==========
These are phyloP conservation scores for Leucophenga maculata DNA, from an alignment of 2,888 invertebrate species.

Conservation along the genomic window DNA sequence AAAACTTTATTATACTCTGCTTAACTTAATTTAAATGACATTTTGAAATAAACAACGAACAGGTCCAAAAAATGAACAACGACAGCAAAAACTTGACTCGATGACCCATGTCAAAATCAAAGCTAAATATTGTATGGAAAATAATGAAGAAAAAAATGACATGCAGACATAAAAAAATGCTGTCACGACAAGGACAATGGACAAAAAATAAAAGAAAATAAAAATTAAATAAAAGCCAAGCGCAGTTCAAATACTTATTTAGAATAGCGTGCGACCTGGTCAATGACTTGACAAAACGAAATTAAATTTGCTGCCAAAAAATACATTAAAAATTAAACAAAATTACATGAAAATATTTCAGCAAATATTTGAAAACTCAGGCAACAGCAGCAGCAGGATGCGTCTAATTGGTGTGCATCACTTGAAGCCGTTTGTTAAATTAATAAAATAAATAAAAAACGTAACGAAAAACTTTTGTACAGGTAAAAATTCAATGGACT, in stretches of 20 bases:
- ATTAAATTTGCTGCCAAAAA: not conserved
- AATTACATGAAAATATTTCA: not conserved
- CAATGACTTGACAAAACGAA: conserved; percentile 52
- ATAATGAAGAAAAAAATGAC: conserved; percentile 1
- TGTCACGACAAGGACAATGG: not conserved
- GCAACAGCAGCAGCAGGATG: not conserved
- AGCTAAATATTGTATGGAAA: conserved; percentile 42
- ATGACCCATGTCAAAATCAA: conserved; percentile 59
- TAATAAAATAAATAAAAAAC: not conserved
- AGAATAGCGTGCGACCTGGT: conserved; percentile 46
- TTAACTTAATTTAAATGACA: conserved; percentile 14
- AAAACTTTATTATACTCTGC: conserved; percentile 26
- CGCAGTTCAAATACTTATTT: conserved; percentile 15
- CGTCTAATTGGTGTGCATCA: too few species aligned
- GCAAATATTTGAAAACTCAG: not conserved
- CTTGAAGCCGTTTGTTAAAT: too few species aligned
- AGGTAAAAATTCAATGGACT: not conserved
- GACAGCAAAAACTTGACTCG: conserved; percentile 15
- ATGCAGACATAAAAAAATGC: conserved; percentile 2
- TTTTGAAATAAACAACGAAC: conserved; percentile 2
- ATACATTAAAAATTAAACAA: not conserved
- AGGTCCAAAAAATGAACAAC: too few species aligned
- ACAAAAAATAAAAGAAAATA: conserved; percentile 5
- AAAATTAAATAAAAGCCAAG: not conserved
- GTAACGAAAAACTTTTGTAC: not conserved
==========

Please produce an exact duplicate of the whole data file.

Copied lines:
These are phyloP conservation scores for Leucophenga maculata DNA, from an alignment of 2,888 invertebrate species.

Conservation along the genomic window DNA sequence AAAACTTTATTATACTCTGCTTAACTTAATTTAAATGACATTTTGAAATAAACAACGAACAGGTCCAAAAAATGAACAACGACAGCAAAAACTTGACTCGATGACCCATGTCAAAATCAAAGCTAAATATTGTATGGAAAATAATGAAGAAAAAAATGACATGCAGACATAAAAAAATGCTGTCACGACAAGGACAATGGACAAAAAATAAAAGAAAATAAAAATTAAATAAAAGCCAAGCGCAGTTCAAATACTTATTTAGAATAGCGTGCGACCTGGTCAATGACTTGACAAAACGAAATTAAATTTGCTGCCAAAAAATACATTAAAAATTAAACAAAATTACATGAAAATATTTCAGCAAATATTTGAAAACTCAGGCAACAGCAGCAGCAGGATGCGTCTAATTGGTGTGCATCACTTGAAGCCGTTTGTTAAATTAATAAAATAAATAAAAAACGTAACGAAAAACTTTTGTACAGGTAAAAATTCAATGGACT, in stretches of 20 bases:
- ATTAAATTTGCTGCCAAAAA: not conserved
- AATTACATGAAAATATTTCA: not conserved
- CAATGACTTGACAAAACGAA: conserved; percentile 52
- ATAATGAAGAAAAAAATGAC: conserved; percentile 1
- TGTCACGACAAGGACAATGG: not conserved
- GCAACAGCAGCAGCAGGATG: not conserved
- AGCTAAATATTGTATGGAAA: conserved; percentile 42
- ATGACCCATGTCAAAATCAA: conserved; percentile 59
- TAATAAAATAAATAAAAAAC: not conserved
- AGAATAGCGTGCGACCTGGT: conserved; percentile 46
- TTAACTTAATTTAAATGACA: conserved; percentile 14
- AAAACTTTATTATACTCTGC: conserved; percentile 26
- CGCAGTTCAAATACTTATTT: conserved; percentile 15
- CGTCTAATTGGTGTGCATCA: too few species aligned
- GCAAATATTTGAAAACTCAG: not conserved
- CTTGAAGCCGTTTGTTAAAT: too few species aligned
- AGGTAAAAATTCAATGGACT: not conserved
- GACAGCAAAAACTTGACTCG: conserved; percentile 15
- ATGCAGACATAAAAAAATGC: conserved; percentile 2
- TTTTGAAATAAACAACGAAC: conserved; percentile 2
- ATACATTAAAAATTAAACAA: not conserved
- AGGTCCAAAAAATGAACAAC: too few species aligned
- ACAAAAAATAAAAGAAAATA: conserved; percentile 5
- AAAATTAAATAAAAGCCAAG: not conserved
- GTAACGAAAAACTTTTGTAC: not conserved